All the while, her terrible nervous attacks continued. The family were at their wits’ end–with both of us.
“Why the expensive medications?” they’d protest. “Don’t you know she’s a hypochondriac?”
Recently, without malice, I’d suggested that they, and Daisy, might be happier with another doctor. Daisy’s daughter confided that, when Daisy heard this proposal, she grew distraught, declaring, “I don’t want to leave Dr. Fennelly!”
So we compromised: I prescribed a new tranquilizer, thinking, Perhaps this one will work.
It did not. “Daisy, be patient,” I pleaded, explaining that it can take three weeks for the medication to do its work.
Daisy gasps, startling me back into the present. Her hand presses her chest.
And she is gone.
Sadly, her family hasn’t arrived in time to say goodbye. I’m grateful to be a stand-in at the end.
There are times when our deep connections with others dissolve the distinctions between family, friend and caregiver. We all labored, through love, to anoint Daisy’s wounds–including, I hope, some of the spiritual ones.
I couldn’t not be with her.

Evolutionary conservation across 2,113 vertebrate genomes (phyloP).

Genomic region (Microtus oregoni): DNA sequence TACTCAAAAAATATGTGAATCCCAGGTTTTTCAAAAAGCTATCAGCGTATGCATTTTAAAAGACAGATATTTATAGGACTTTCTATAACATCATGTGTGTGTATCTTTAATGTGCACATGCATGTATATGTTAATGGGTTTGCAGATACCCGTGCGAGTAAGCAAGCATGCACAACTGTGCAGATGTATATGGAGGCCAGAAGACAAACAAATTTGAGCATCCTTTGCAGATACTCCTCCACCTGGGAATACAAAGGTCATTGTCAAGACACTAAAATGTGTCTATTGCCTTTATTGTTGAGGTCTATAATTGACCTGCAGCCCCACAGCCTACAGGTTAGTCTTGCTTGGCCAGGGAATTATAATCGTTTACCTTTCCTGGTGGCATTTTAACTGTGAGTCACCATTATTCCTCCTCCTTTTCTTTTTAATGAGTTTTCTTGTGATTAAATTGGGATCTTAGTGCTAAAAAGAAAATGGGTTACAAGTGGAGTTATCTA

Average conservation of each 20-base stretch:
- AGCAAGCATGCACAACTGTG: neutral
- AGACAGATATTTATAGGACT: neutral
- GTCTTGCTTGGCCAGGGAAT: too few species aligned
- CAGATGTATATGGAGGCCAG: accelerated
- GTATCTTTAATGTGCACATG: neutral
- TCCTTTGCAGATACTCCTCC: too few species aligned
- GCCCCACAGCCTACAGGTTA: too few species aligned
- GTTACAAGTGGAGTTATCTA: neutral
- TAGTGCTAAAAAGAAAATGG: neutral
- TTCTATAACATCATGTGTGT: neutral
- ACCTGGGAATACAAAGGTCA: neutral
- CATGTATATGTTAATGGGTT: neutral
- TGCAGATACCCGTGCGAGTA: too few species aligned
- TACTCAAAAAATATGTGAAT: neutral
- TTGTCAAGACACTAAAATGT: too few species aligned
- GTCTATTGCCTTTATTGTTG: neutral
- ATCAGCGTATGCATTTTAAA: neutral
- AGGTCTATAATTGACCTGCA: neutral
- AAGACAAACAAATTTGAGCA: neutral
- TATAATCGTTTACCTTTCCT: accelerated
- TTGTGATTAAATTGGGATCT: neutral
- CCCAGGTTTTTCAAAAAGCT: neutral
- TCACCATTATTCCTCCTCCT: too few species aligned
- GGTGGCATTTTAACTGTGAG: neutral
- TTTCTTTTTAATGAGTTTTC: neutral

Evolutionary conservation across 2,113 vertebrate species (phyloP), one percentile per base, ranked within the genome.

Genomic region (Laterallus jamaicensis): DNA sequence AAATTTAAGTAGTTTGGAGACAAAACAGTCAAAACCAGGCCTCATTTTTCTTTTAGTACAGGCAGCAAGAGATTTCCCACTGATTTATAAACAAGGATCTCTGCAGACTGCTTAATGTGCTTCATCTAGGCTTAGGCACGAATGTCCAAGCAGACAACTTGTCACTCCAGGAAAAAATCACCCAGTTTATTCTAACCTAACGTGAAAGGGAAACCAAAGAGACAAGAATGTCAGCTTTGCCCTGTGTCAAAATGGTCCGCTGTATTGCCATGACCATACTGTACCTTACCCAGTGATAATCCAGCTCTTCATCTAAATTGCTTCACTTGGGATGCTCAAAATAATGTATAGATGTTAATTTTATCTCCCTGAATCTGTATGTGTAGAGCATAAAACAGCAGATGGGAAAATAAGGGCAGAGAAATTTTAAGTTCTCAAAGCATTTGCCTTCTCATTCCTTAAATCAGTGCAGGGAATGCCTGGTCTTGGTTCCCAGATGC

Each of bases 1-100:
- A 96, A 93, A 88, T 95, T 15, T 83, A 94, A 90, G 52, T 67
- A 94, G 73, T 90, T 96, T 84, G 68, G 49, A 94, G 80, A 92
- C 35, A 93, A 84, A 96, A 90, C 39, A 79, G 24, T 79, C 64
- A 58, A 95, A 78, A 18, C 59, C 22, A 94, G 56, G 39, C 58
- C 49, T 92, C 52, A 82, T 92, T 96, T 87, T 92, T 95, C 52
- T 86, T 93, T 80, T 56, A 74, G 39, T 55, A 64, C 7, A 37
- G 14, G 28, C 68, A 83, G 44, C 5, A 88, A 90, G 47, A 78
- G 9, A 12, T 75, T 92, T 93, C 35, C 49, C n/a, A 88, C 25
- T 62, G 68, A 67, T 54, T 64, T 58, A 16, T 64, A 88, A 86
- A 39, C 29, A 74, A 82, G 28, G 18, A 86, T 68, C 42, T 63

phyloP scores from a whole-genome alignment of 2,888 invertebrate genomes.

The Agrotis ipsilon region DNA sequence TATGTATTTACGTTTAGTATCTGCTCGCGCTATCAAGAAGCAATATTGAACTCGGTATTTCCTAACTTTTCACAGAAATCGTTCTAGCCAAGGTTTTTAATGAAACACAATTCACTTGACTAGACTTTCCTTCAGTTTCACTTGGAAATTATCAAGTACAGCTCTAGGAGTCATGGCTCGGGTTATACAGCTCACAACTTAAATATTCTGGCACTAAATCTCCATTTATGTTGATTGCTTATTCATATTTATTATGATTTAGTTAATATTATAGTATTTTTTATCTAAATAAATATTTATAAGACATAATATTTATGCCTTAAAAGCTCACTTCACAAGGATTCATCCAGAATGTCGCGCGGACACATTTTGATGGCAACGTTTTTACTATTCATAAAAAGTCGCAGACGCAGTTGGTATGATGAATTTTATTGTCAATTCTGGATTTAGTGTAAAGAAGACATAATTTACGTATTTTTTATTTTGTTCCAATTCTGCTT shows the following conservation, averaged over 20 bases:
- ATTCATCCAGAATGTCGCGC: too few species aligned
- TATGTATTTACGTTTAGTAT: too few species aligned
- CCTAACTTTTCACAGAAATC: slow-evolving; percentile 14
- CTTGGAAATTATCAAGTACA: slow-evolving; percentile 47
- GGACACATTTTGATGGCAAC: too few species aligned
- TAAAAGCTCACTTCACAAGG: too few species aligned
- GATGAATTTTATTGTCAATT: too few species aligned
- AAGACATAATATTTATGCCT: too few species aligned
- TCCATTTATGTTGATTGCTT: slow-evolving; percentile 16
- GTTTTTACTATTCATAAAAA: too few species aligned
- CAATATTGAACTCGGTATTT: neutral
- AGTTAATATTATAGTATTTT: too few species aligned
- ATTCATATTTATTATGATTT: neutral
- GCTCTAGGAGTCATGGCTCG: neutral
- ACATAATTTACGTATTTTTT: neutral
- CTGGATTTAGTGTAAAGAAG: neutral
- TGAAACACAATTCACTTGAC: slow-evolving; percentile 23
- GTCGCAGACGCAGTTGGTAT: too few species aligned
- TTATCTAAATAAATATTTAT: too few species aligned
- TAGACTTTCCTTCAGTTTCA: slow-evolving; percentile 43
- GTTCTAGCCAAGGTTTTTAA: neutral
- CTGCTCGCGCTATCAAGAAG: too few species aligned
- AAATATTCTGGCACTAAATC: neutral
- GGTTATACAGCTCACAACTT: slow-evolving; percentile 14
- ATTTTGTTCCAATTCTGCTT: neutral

Rest, Daisy, in love and peace, I think. You have earned it.
About the author:
Joseph Fennelly was an attending physician in the department of medicine at Morristown Medical Center, NJ, for more than fifty-five years. He chaired the bioethics committee of the Medical Society of New Jersey and in 2015 received lifetime achievement awards from the Society and from Morristown Medical Center. In the mid-1970s, he was asked by Joseph and Julia Quinlan to care for Karen Ann Quinlan when, in the first right-to-die legal case, the New Jersey Supreme Court gave medical decision-making to her father. “Writing not only helps me to deal with the proximity to suffering; it allows me to become both an observer and a participant in the ongoing narrative at the margins of life and death–perhaps strengthening my capacity for empathy.”